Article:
Meal planning is a beast. And while Pinterest can be a great way to save recipes you are interested in quickly and all in one place, it isn’t the easiest to navigate or sort, or the most efficient tool out there. So what’s a good meal planner to do?
You could purchase premade meal plans. There are tons of great options out there. Real Plans is highly recommended and I’ve liked the variety in the free samples at Once a Month Meals. These plans are highly tailored to your specific food needs (paleo? dairy-free? gluten-free? hate tomatoes? It’s all possible!). These meal plans are super easy to use, can even adjust to your serving size and includes meal ideas, recipes and grocery lists. But if you’re like me, meal planning is a tool to help save money, not spend more, so paid meal plans are not an option. Several bloggers offer weekly meal plans or meal ideas with links to recipes for free. Paleo Parents is one of my favorites. They include some links to recipes, though some recipes are only available in their cookbooks.
But what if you have the recipes already, you just need a system?
I stumbled upon Evernote a few years ago as a way of keeping advertising clients different projects organized. It is a great way to have digital to-do lists and keep track of different versions of projects or freelance clients. While I prefer handwritten to-do lists, I quickly realized Pinterest as my sole meal planning organization tool was just not cutting it and started using Evernote. It has been my go-to ever since.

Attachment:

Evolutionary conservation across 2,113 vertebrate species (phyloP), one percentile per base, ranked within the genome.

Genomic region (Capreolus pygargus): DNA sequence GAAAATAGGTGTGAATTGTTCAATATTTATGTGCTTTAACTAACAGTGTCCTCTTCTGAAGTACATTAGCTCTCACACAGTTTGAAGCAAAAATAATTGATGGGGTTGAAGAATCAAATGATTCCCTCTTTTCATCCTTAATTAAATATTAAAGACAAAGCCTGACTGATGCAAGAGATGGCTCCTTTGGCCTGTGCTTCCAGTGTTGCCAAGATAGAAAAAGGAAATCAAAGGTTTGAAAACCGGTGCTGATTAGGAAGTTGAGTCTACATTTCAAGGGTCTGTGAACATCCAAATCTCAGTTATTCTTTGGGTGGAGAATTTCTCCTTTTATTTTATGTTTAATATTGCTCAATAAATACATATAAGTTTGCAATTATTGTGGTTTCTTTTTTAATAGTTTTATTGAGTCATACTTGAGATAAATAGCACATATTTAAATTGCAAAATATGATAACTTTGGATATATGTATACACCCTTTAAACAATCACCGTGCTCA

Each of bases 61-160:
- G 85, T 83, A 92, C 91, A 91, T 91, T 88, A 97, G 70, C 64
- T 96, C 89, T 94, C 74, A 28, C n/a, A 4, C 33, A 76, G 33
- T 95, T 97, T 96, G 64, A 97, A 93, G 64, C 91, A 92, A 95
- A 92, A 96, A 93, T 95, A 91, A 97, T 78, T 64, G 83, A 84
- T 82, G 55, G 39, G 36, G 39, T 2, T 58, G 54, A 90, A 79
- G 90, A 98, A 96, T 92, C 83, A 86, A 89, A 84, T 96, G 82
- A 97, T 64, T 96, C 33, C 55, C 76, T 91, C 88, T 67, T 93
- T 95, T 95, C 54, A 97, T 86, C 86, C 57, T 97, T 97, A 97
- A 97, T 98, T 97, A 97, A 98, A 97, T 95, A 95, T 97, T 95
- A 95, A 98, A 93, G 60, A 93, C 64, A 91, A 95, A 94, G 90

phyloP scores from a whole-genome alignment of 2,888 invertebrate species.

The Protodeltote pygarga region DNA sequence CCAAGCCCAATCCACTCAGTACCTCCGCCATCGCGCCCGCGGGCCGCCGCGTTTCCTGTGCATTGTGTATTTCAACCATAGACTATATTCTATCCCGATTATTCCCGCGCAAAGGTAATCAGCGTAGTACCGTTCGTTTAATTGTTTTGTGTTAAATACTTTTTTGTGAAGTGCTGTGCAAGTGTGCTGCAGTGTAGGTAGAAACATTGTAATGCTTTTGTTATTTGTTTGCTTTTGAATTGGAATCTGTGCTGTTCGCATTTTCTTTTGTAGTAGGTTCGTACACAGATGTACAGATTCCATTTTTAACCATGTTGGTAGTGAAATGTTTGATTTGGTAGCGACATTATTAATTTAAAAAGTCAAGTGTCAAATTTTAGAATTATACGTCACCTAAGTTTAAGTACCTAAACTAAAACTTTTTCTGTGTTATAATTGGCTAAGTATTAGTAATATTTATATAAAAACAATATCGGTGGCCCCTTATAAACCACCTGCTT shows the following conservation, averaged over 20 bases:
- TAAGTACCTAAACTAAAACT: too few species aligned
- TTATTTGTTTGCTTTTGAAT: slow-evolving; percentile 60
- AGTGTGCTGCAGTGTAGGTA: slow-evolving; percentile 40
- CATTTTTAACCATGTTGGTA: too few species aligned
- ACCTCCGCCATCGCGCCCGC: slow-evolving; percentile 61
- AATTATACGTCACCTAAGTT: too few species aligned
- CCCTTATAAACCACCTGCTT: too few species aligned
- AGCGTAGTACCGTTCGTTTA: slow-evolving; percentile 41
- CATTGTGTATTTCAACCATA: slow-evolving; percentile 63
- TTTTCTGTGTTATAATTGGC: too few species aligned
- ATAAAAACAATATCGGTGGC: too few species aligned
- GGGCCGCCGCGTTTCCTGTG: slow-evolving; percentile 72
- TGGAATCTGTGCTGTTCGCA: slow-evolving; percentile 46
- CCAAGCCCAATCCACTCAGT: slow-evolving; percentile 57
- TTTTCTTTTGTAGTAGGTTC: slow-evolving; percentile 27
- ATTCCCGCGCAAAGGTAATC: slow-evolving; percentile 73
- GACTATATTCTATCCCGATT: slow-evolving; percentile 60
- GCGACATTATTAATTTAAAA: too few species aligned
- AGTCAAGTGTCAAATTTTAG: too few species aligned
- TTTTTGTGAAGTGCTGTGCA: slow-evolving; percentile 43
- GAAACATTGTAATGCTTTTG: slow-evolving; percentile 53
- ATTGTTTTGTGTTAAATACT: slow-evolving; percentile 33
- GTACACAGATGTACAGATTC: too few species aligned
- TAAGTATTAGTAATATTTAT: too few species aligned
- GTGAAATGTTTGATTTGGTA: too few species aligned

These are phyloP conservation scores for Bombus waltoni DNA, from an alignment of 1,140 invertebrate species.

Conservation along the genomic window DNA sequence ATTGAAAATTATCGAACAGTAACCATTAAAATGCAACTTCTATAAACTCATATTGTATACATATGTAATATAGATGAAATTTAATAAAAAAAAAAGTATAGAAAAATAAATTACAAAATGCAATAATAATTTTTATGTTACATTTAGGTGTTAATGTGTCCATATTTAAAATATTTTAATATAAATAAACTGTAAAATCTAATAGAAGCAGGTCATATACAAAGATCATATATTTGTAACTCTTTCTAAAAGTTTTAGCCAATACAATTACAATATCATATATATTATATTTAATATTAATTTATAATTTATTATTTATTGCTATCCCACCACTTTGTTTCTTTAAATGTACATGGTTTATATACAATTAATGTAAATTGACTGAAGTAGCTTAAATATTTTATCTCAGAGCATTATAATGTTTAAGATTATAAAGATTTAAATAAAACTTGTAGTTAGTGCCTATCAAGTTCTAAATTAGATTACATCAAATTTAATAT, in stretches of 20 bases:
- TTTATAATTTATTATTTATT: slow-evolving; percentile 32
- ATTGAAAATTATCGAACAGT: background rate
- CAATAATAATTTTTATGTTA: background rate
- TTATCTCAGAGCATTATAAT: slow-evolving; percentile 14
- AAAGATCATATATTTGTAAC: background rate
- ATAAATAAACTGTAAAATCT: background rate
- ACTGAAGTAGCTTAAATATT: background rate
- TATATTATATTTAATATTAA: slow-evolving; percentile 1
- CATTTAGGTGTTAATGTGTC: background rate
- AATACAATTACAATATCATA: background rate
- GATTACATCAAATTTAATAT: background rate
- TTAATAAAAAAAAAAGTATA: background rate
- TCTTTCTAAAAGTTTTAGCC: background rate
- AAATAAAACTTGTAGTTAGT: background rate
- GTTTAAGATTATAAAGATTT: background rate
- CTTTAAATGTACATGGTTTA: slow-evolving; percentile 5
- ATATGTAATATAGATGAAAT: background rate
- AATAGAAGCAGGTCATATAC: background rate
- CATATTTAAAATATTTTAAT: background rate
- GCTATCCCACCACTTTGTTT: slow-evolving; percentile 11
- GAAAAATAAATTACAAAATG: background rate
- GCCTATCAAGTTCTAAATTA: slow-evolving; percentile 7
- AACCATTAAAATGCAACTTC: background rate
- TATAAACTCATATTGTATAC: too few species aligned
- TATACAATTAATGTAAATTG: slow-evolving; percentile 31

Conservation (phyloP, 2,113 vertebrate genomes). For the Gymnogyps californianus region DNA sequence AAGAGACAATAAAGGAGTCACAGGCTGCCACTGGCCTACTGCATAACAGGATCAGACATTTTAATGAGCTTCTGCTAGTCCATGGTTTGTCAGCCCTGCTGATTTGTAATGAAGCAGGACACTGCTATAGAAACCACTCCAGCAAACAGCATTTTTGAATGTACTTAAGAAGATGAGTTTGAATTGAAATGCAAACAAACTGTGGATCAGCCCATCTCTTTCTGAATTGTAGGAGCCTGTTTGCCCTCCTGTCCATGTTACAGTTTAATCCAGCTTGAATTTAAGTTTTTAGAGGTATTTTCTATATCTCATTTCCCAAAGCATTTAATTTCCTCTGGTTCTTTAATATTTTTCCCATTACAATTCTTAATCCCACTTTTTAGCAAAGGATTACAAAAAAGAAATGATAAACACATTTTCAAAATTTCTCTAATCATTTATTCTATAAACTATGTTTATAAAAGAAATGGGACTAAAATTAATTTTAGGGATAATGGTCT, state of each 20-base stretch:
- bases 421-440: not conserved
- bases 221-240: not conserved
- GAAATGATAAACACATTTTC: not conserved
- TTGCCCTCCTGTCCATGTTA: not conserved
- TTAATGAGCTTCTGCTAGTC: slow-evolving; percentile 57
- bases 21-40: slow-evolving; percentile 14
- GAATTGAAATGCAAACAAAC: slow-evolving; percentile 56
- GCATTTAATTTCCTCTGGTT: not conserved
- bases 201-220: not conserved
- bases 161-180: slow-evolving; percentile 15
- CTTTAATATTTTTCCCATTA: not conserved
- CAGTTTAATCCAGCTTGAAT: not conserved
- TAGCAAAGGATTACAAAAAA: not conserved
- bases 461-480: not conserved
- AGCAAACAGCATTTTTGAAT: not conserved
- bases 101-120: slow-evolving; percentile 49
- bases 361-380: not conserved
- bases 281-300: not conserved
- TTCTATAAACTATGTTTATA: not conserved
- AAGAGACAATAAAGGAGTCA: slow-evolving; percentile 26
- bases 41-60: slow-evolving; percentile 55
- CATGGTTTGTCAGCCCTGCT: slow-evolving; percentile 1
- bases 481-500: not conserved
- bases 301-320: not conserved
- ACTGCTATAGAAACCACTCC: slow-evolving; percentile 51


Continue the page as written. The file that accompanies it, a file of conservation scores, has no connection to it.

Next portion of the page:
Meal planning made easy with Evernote
If you only use it on two devices, you can use the free version. It does limit your monthly upload capacity but it is really rare that I reach that. In fact, it has only happened twice over the past 3 years – once when I first started and was moving all my recipes over from Pinterest and once again recently when we decided to try doing a Whole30 and I was madly saving tons of new recipes. In each instance, I just had to take a step back from adding any new recipes. If I found good ones, I simply pinned them to a special secret Pinterest board for a month and then moved them over once my uploads reset. So easy!
So you download Evernote. Now what?
You’ll have to do some trial and error to figure out what system works best for you. For me, simple is best.
Step 1 – Create A Notebook(s)
The first step is to create some notebooks. This is fairly simple but the method will vary depending on whether you are using mobile or desktop (top) apps or if you are on Evernote.com (bottom). I have three notebooks – Recipes to Try, Recipes We Love and Weekly Meal Plans. You can drag these together to form a “Stack” and label it whatever you like. Mine is simply “Meal Planning Stack”. If you don’t use Evernote for anything other than meal planning, you could definitely skip the stack and just have your two notebooks.
It is really helpful to keep recipes you’ve tried and liked separate somehow from recipes you’d like to try but haven’t yet. A good, manageable rule of thumb if you have a busy schedule is no more than one new recipe per week. One every other week has been my max lately. I try to arrange it so we try a new recipe for dinner on Saturday or Sunday so we have plenty of time to go through all the steps. We try to do more elaborate dinners on the weekend since we stick to crockpot and one pan simple meals during the week.
Step 2 – Start Clipping Recipes
Evernote has a tool similar to Pinterest’s PinIt plugin called Evernote Web Clipper. It will be a little elephant on your toolbar. You can clip recipes directly from the website to whichever notebook you want to save it as.